Food & Entertaining - Tabletop Ideas

How to: Set a stylish table

Learn how to set a stylish table with helpful hints from the pros. Your guests are sure to be impressed.

Creating a well-dressed table is as easy as baking a cake. First, you need the right ingredients, then it's a matter of putting everything together in the right order for a solid foundation. Once that's done, it's time to add the trimmings, sit back and enjoy your creation. Here, two industry pros provide the recipe for setting up a table that's smart-looking and works for any occasion. First up: table basics from Hélène Cantin at Arthur Quentin in Montreal.

Liner notes
The perfect table, whether round, square or rectangular, starts with a padded liner, which holds your tablecloth in place and softens its edges. A liner also protects your table from hot plates, spilled wine and burns, and mutes the sounds of plates, utensils and glasses. It should fall only about 1¼ inches (three centimetres) on each side of the tabletop.

Table wear
The secret to a well-draped table is making sure your tablecloth is large enough; you should allow 10 to 12 inches (25 to 30 centimetres) of fabric on both the sides and ends of the tabletop. Note that cloths made from natural fibres will shrink eight to 10 per cent during the first wash.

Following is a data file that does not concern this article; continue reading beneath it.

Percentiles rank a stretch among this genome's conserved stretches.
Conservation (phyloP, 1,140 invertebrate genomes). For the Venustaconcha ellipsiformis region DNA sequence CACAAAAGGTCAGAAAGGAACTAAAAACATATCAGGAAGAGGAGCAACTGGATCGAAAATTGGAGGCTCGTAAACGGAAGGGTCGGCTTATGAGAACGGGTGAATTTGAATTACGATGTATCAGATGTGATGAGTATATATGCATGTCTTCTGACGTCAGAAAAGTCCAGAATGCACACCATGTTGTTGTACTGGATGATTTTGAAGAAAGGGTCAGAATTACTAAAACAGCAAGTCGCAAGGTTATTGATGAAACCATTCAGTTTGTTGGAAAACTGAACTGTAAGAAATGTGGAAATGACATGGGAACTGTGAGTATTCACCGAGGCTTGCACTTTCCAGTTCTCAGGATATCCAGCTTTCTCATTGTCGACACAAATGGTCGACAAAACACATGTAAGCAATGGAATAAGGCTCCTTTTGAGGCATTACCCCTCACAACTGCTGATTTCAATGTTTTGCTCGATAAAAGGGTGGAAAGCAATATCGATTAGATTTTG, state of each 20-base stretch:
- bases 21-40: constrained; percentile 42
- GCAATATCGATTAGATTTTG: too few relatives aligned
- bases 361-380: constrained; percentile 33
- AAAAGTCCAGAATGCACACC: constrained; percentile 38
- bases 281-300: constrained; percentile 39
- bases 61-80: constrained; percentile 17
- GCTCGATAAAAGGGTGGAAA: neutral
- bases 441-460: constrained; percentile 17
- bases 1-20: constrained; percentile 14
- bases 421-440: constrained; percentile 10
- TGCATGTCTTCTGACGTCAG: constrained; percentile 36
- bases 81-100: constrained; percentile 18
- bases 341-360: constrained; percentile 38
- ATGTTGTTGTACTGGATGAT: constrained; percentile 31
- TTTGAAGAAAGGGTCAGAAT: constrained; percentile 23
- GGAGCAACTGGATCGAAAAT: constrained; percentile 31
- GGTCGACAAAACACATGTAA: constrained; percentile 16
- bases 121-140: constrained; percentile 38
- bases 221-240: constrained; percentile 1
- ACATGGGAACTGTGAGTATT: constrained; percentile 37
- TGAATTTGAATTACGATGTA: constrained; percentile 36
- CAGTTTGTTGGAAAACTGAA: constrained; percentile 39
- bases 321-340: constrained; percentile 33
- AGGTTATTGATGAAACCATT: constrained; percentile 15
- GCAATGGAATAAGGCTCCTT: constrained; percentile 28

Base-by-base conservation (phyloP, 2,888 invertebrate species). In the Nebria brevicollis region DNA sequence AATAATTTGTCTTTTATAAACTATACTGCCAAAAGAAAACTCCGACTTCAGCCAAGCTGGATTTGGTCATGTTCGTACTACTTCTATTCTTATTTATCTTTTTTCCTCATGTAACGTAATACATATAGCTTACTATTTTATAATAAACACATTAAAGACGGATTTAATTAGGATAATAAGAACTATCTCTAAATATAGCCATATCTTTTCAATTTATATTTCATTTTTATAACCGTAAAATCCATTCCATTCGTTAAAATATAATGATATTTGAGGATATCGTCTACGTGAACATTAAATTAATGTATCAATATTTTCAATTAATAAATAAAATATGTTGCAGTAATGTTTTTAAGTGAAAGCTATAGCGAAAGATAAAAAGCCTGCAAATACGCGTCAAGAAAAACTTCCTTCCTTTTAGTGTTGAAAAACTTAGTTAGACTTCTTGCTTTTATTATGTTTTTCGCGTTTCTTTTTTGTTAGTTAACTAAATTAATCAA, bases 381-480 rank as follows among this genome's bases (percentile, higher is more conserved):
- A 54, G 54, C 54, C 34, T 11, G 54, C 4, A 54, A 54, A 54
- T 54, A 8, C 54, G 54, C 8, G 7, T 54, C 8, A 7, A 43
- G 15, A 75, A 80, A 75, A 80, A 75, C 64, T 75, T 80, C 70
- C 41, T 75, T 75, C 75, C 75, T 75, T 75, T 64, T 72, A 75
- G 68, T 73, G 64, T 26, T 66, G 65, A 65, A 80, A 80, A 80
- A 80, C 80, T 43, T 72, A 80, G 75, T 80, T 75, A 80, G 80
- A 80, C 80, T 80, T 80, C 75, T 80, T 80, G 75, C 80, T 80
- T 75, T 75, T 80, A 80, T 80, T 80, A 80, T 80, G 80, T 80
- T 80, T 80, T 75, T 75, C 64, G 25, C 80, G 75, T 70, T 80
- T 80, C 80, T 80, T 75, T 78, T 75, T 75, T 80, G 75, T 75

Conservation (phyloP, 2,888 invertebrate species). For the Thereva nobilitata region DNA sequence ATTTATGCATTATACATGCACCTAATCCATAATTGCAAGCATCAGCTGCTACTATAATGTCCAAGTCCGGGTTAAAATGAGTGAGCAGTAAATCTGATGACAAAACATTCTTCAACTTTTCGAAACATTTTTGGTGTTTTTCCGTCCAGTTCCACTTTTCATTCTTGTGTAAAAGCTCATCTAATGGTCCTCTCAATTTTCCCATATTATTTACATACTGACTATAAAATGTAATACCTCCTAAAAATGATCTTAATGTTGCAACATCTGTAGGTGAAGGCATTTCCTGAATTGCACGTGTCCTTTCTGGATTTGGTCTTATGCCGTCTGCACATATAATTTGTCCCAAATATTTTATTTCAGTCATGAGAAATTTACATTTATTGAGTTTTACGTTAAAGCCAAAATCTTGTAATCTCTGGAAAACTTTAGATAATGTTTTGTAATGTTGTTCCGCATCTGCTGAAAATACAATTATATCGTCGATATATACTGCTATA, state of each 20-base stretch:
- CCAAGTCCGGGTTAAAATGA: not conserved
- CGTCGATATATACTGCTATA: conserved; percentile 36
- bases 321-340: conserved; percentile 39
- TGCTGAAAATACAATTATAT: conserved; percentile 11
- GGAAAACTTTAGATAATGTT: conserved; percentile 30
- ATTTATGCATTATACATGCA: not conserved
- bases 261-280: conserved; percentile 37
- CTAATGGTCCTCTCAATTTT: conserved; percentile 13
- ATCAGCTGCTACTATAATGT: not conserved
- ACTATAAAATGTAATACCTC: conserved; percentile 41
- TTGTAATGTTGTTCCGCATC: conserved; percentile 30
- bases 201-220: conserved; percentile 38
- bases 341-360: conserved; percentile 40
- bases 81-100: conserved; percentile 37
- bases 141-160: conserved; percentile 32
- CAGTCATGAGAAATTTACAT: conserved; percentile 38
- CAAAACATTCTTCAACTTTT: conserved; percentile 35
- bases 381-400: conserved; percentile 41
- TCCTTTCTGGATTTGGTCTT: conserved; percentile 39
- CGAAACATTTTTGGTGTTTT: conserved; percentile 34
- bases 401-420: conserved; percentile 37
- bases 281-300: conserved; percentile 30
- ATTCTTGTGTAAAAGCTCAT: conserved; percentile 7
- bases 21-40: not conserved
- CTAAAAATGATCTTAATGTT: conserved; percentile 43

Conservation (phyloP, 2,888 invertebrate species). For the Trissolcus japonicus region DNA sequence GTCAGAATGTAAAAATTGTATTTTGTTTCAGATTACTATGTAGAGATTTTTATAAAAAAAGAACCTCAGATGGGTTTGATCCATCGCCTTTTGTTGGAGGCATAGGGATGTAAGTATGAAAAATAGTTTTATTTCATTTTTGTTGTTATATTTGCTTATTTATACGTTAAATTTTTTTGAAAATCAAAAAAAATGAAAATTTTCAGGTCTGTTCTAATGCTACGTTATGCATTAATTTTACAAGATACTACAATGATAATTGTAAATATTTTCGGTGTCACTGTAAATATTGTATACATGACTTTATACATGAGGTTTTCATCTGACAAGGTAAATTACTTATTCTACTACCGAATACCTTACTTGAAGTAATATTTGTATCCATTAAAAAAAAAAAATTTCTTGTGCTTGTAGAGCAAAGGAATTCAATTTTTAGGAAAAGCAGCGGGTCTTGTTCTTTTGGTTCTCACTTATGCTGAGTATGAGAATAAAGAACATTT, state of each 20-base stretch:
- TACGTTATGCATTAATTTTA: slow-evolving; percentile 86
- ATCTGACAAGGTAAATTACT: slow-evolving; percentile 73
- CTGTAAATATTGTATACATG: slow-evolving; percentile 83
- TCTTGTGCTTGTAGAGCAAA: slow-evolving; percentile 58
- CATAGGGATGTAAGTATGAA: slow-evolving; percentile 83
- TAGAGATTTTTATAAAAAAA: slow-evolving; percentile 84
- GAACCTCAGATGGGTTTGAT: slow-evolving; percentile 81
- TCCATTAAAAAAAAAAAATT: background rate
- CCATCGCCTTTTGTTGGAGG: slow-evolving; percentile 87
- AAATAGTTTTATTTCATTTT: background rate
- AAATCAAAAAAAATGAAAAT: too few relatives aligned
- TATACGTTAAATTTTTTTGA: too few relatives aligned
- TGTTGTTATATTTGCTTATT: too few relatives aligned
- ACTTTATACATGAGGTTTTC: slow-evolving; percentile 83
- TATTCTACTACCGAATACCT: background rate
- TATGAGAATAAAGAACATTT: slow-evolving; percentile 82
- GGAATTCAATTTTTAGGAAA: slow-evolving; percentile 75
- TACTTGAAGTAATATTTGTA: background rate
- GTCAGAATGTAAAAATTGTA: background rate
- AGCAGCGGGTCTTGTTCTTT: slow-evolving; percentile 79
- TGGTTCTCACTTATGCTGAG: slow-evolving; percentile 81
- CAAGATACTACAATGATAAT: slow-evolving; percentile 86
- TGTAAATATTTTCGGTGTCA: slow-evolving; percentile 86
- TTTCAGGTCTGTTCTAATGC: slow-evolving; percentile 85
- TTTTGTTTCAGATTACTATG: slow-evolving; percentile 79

Instead of putting a round tablecloth on a round table or an oval one on an oval table, choose a square or rectangular tablecloth so that the fabric drapes better and bunches less. Be sure to properly align the four corners of the cloth with the table legs.

If you want to layer tablecloths, choose ones in different sizes. The bottom one should fall as close to the floor as possible. The second should cover the tabletop and fall about 12 inches (30 centimetres). Top a round table with a second cloth that's either round or square, a square table with a second square tablecloth laid diagonally over the first.

From the top
Half the fun of setting a table is dressing it up, but that's also what causes the most concern for people. Catherine Guilloteau of the Christofle shop at Ogilvy's in Montreal provides the lowdown on two key components: floral arrangements and place settings.


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